anonymous asked:

are you actually astroturfing for sony? I ask because your 'strategy' if it takes off is exactly what they want us to do. turn away when @Louis does something we dont like. stop supporting his sm, because once we start 'boycotting' him they wont put out things 'we like'. Just things we'll ignore. As if Louis doesnt already look like the one who failed. Instead of taking them on, stop supporting louis. Youre not subtle. or maybe you are, looking at how many people blindly agree with what you say.

My argument is that there are PLENTY of things to like. How many shots do we have of Louis in Polari shirts? Or SID magazine? Or Observer pics? Or the Just Like You video? Or the Back to You video? Do you know how many physical copies of Back to You I bought even though I have NO MECHANISM TO PLAY THEM?

There’s plenty of content to like and interact with. You don’t have to interact with stunt stuff if you don’t want to. I’ll never stop supporting Louis. But I don’t think yelling at them on Twitter has accomplished anything. If you think otherwise, please feel free to bring me your data. 

Some records are all tracked – drums, piano, vocal – and kept. The Beekeeper was very much like that. It’s very much ‘no make-up, no airbrush, no nothing’. And it’s not one of my favourite records because of that.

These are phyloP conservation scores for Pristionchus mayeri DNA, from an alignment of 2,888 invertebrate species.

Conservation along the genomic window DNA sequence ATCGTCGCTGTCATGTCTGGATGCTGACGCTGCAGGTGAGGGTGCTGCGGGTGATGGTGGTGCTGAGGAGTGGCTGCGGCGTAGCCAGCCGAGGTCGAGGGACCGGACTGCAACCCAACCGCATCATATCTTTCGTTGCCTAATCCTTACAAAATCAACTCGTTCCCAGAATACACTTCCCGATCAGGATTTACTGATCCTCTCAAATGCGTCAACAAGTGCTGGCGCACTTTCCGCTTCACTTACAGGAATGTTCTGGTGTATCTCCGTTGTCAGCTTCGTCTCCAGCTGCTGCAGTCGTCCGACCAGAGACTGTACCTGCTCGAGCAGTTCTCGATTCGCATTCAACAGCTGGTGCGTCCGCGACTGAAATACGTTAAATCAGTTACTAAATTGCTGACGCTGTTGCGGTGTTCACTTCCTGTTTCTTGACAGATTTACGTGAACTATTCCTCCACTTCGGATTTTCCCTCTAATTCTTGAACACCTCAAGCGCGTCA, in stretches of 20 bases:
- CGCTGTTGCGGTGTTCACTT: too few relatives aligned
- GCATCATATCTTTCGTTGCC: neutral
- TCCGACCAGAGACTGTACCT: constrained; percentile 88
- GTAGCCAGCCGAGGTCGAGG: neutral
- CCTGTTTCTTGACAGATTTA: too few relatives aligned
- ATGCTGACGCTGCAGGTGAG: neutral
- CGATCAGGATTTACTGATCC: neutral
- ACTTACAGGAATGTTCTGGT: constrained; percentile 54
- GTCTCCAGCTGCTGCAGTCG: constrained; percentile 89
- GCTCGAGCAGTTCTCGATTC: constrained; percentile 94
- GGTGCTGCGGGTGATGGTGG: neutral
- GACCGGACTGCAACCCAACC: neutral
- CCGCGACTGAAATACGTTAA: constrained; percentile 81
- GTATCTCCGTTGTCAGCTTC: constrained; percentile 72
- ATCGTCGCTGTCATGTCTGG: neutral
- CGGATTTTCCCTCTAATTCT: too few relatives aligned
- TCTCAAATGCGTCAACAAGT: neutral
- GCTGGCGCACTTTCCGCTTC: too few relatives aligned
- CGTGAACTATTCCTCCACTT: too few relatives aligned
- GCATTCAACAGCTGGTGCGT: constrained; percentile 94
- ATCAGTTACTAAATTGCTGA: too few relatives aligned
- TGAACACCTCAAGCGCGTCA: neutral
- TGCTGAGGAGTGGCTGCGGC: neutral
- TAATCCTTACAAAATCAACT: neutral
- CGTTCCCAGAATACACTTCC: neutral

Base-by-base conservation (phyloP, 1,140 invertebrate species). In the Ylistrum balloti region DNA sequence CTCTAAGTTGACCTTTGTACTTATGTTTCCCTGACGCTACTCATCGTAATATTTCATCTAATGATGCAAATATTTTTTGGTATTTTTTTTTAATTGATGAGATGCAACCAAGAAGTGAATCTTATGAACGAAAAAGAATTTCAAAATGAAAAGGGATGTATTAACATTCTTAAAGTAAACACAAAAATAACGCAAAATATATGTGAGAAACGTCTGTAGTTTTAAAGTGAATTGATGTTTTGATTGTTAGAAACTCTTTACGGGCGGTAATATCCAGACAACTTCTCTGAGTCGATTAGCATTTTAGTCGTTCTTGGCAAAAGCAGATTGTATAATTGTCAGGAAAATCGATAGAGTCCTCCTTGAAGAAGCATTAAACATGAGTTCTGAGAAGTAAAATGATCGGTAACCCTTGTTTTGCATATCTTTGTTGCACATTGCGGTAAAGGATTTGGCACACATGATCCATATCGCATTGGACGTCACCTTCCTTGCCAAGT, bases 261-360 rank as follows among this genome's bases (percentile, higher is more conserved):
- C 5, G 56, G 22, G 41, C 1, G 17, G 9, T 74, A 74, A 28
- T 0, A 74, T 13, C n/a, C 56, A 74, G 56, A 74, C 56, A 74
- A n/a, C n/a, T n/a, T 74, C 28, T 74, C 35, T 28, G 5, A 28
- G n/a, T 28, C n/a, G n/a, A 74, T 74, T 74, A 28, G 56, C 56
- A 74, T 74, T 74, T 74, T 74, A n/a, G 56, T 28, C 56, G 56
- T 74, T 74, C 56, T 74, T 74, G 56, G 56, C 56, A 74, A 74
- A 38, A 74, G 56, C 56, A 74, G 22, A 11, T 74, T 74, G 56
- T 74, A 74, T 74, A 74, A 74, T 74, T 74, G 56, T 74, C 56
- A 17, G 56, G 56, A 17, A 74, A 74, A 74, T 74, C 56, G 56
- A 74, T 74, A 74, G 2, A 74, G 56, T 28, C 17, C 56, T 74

Because I really do like a good airbrush. I’ve learned that about myself.

The Beekeeper is really more like a whole b-sides experiment, because the arrangements weren’t hammered out. That’s why I think my reaction to that with American Doll Posse became ‘alright, now, let’s do a band record’. And it was a very different kind of approach. It was micromanaged, but it was very much about becoming a band mentally, not a singer–songwriter. It was about leaving all that behind. And now, with the new record, it is about embracing the writer and the singer again along with the musicians and arrangements.

—  Tori Amos, Polari Magazine - May 9, 2009
When you’re first making records, you haven’t tasted the tip of the devil’s wand. But on your tenth album you’ve done more than taste it. You’ve enjoyed it, and you’ve gotten ill from it. And I think the song ‘Curtain Call’ covers that. Sometimes you don’t realise that you’re being totally and completely absorbed. So you stop your message, and your questioning of control. Sometimes you think that you’re in a place of power, and yet you don’t realise you’ve signed up to something that is going to make sure your message is either broken or not put out.
—  Tori Amos, Polari Magazine - 2009